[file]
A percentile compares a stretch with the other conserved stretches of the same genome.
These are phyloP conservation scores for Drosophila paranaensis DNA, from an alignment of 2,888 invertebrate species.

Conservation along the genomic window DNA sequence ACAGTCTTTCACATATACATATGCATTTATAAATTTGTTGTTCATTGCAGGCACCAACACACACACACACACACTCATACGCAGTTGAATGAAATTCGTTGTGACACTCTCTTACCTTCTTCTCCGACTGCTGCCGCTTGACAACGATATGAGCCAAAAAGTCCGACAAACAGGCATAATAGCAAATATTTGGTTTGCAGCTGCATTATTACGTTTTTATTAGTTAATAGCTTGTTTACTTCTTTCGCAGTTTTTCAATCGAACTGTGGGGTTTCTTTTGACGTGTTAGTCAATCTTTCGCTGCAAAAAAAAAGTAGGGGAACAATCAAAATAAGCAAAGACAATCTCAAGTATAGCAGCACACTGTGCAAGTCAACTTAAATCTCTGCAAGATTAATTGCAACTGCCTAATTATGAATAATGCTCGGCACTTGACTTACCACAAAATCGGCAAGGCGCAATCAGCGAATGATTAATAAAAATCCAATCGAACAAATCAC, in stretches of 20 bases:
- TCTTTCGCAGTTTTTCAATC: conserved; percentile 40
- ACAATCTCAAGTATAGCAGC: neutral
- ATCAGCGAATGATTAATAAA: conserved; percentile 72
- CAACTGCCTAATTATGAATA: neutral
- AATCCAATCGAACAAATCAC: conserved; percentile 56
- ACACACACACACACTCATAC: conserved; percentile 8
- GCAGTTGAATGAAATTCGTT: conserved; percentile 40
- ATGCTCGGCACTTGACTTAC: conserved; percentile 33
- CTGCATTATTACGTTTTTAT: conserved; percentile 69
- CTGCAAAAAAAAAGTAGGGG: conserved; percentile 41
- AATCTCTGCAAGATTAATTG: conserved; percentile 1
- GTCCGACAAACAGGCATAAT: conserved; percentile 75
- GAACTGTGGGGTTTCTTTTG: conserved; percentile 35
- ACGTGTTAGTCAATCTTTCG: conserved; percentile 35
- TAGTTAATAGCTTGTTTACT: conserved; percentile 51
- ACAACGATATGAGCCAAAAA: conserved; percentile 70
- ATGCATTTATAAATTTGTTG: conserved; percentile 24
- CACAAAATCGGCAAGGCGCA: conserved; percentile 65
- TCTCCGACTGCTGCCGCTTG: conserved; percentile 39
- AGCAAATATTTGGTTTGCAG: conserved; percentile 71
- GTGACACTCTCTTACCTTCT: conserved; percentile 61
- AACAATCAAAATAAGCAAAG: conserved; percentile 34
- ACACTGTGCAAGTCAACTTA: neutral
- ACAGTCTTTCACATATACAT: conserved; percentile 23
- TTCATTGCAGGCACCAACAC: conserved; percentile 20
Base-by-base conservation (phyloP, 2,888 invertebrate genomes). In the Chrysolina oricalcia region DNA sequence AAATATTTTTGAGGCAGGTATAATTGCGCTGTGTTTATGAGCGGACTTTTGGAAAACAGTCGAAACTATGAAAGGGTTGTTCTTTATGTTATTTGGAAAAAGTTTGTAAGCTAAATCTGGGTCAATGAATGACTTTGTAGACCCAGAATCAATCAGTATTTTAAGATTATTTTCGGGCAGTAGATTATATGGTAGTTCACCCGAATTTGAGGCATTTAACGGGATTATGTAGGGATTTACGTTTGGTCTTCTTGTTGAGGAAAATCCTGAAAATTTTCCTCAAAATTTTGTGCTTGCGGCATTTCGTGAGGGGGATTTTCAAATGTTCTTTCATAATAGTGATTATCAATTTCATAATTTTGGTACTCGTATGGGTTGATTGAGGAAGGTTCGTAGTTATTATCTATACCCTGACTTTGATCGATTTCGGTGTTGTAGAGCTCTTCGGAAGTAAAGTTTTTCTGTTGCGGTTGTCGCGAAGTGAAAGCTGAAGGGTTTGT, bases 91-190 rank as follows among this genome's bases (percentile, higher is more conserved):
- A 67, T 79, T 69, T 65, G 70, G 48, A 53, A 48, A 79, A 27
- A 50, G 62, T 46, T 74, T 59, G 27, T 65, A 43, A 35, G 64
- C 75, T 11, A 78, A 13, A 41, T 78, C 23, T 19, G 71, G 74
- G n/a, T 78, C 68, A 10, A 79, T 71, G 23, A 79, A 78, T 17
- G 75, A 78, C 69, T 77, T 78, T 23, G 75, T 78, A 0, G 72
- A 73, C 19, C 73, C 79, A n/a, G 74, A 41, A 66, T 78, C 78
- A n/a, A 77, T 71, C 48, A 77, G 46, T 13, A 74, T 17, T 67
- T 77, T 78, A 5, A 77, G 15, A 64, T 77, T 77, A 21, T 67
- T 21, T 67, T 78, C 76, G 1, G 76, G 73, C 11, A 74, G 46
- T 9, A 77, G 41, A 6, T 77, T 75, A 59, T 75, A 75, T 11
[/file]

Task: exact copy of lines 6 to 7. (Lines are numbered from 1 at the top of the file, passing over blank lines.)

- ATCAGCGAATGATTAATAAA: conserved; percentile 72
- CAACTGCCTAATTATGAATA: neutral